Incorrect information a serious issue

November 18, 2014 | Aged Care Management

Admitting residents into aged care facilities has traditionally been a process capable of being completed without issues, but policy changes earlier this year have caused setbacks.

Now, elderly Australians are finding delays in admissions to aged care facilities, given the need for new assessments. Leading Age Services Australia (LASA) and Aged and Community Services Australia (ACSA) are taking a problem solving lead here and seeking a solution.

The need for correct information

All residents moving into aged care facilities under the new financial arrangements need to have income and assets tested by the Department of Human Services (DHS). Obviously, with such a substantial elderly population, it can be difficult to process the sheer number of assessments.

This has resulted in widespread delays and even incorrect assessments since the introduction of the 1 July changes earlier this year.

“The latest member survey data shows that almost 80 per cent of providers have received information of an incorrect assessment notification as of October 4,” explained LASA CEO Patrick Reid.

Elderly Australians and aged care providers depend on these assessments being completed in both a timely and correct manner, to streamline the facility admissions process.

Leading industry bodies have decided to take initiative here, and are now focusing on effectively resolving the delays.

Industry bodies taking the lead

LASA has sought meetings with the Minister for Human Services and the Secretary of Human Services to begin resolving the Means and Asset assessment process.

The organisation states in a press release that members have been providing information “from the front line”, but it’s now necessary to hear from the ministers as to exactly how the issue will be rectified.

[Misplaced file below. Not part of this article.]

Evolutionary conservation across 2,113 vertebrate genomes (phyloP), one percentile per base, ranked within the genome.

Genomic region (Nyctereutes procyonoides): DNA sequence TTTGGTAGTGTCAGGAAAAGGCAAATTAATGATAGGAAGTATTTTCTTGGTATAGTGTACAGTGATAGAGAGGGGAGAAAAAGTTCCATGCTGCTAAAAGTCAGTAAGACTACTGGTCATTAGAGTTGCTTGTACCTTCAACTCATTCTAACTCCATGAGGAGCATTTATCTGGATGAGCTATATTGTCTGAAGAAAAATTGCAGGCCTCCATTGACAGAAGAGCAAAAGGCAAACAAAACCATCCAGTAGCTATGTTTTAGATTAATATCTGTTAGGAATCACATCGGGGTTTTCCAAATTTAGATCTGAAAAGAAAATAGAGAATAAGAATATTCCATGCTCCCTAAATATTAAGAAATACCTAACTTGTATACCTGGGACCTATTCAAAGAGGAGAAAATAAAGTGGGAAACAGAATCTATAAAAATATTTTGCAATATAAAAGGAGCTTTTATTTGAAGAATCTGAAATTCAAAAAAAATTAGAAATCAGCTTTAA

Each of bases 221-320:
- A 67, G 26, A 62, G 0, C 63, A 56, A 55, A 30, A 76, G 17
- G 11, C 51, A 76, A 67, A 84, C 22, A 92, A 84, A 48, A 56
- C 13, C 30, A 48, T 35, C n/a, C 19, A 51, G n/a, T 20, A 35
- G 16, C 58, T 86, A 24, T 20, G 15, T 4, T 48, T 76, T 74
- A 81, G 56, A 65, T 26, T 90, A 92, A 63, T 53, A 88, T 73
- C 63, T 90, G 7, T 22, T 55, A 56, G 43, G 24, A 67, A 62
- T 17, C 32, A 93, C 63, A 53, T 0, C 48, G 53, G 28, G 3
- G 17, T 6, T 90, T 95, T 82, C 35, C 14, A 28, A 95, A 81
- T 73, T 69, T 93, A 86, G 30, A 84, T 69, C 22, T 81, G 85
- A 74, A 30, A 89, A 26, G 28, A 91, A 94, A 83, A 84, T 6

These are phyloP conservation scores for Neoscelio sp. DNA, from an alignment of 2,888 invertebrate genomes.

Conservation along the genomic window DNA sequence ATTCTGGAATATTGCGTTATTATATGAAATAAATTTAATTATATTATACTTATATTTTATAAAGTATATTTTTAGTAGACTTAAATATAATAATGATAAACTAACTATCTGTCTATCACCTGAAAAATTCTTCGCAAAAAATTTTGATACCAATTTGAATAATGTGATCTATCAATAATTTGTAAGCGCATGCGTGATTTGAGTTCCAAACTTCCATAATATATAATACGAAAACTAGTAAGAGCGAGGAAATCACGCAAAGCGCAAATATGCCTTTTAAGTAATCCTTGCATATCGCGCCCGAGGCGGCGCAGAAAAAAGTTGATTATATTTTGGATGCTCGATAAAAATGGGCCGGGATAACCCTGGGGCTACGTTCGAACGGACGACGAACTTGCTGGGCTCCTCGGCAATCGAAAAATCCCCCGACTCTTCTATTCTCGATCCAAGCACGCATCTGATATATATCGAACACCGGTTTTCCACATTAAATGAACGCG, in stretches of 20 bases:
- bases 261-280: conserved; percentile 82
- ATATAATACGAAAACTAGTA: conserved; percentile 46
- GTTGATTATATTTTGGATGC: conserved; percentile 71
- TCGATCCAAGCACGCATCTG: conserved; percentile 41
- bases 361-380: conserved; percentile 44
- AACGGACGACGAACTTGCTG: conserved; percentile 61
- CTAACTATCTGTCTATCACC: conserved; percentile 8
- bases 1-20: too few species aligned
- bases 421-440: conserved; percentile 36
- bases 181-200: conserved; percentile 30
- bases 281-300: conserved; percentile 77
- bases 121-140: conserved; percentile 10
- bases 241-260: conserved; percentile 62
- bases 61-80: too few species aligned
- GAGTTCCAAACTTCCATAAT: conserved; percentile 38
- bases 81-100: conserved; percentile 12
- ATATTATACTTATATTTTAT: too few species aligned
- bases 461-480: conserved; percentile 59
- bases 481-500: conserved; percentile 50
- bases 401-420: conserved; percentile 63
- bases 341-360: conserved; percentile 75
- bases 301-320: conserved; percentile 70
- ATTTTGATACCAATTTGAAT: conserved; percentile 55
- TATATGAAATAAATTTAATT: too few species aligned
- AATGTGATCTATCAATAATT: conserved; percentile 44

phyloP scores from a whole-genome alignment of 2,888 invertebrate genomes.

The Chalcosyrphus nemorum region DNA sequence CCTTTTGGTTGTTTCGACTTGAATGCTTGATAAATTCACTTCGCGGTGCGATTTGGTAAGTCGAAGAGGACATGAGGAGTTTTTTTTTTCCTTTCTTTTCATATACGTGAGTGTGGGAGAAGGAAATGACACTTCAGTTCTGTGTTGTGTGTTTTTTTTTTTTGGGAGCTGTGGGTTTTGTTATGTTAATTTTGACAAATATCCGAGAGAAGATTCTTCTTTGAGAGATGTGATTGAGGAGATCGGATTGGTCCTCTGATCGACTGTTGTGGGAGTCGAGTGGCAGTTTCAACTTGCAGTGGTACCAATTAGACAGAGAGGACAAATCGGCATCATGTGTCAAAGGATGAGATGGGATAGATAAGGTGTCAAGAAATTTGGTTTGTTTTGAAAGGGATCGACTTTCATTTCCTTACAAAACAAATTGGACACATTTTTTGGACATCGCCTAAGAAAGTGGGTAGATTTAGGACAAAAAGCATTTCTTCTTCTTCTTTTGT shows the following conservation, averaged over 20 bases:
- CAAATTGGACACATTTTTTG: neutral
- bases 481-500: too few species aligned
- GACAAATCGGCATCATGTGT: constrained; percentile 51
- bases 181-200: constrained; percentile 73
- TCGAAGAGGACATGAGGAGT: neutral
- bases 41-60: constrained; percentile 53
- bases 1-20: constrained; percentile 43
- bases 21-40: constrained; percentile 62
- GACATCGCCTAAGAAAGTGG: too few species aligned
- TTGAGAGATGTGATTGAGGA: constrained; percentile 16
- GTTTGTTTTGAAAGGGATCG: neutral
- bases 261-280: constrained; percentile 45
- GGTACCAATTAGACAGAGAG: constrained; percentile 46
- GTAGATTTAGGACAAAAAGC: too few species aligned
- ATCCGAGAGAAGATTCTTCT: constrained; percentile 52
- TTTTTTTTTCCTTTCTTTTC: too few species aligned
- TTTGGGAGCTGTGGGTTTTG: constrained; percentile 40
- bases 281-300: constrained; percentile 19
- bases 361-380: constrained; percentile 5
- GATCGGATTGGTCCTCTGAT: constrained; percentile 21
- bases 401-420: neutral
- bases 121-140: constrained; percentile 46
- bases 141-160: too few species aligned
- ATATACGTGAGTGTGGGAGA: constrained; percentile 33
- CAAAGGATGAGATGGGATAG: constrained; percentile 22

“We are still seeing incorrect or erroneous client notification letters which do not provide the correct calculations for age care recipient’s care and accommodation contributions,” Patrick Reid said.

He also explained how it’s been nearly five months, and it’s simply “not good enough” for older Australians requiring care.

ACSA has also come forward, stating that although the number of means testing concerns are falling, it’s still a serious issue.

“It creates significant difficulties when the assessment is incorrect or late as providers do not know what fees would apply and the potential care recipient would have no idea how much they would have to pay,” CEO Adjunct Professor John Kelly explained to Australian Ageing Agenda.

The organisation has forwarded every incorrect appraisal to key Department of Social Services and DHS personnel.

These industry bodies will no doubt continue to be invaluable assets for the aged care sector over the next few years, ensuring providers can offer the best possible level of care to elderly Australians, without running into roadblocks.

Solving the assessment delay issue is of course a valuable first step, and one that will ensure elderly Australians are paired with appropriate care.